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Inhibition of arachidonic acid metabolism and its implication on cell proliferation and tumour-angiogenesis

Hyde, C. A. C. and Missailidis, S. (2009). Inhibition of arachidonic acid metabolism and its implication on cell proliferation and tumour-angiogenesis. International Immunopharmacology, 9(6) pp. 701–715.

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Arachidonic acid (AA) and its metabolites have recently generated a heightened interest due to growing evidence of their significant role in cancer biology. Thus, inhibitors of the AA cascade, first and foremost COX inhibitors, which have originally been of interest in the treatment of inflammatory conditions and certain types of cardiovascular disease, are now attracting attention as an arsenal against cancer. An increasing number of investigations support their role in cancer chemoprevention, although the precise molecular mechanisms that link levels of AA, and its metabolites, with cancer progression have still to be elucidated.

This article provides an overview of the AA cascade and focuses on the roles of its inhibitors and their implication in cancer treatment. In particular, emphasis is placed on the inhibition of cell proliferation and neo-angiogenesis through inhibition of the enzymes COX-2, 5-LOX and CYP450. Downstream effects of inhibition of AA metabolites are analysed and the molecular mechanisms of action of a selected number of inhibitors of catalytic pathways reviewed. Lastly, the benefits of dietary omega-3 fatty acids and their mechanisms of action leading to reduced cancer risk and impeded cancer cell growth are mentioned. Finally, a proposal is put forward, suggesting a novel and integrated approach in viewing the molecular mechanisms and complex interactions responsible for the involvement of AA metabolites in carcinogenesis and the protective effects of omega-3 fatty acids in inflammation and tumour prevention.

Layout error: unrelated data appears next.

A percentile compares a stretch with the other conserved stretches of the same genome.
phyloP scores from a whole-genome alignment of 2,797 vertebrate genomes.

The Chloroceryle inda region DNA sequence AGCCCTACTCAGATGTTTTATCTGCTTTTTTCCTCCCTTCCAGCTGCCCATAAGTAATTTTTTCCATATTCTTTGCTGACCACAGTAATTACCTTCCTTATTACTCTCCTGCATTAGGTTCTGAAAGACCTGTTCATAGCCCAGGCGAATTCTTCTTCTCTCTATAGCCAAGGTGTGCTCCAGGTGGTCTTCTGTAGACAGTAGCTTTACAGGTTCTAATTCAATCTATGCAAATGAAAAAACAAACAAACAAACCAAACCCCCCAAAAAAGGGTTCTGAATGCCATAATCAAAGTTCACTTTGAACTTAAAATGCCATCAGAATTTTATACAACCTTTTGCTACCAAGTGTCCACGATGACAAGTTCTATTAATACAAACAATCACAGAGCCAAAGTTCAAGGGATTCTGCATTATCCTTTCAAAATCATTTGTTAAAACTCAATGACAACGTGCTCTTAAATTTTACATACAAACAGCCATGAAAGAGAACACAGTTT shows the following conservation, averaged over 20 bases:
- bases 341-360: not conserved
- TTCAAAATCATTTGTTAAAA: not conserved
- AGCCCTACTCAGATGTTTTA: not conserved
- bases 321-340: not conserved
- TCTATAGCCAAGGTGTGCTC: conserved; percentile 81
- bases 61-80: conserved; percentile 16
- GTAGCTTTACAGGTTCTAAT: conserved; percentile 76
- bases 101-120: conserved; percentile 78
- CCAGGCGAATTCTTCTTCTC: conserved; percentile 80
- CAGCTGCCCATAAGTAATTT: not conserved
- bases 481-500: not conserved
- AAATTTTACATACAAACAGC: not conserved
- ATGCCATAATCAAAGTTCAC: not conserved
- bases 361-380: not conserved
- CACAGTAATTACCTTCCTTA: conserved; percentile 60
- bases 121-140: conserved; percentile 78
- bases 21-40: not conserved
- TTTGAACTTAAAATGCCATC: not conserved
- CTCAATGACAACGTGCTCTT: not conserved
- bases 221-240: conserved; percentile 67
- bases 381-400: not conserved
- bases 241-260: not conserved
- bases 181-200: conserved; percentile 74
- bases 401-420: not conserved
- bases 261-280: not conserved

Item Type: Journal Item
Copyright Holders: 2009 Elsevier B.V.
ISSN: 1567-5769
Academic Unit/School: Faculty of Science, Technology, Engineering and Mathematics (STEM) > Life, Health and Chemical Sciences
Faculty of Science, Technology, Engineering and Mathematics (STEM)
Item ID: 15252
Depositing User: Sotiris Missailidis
Date Deposited: 16 Mar 2009 16:26
Last Modified: 02 May 2018 12:58
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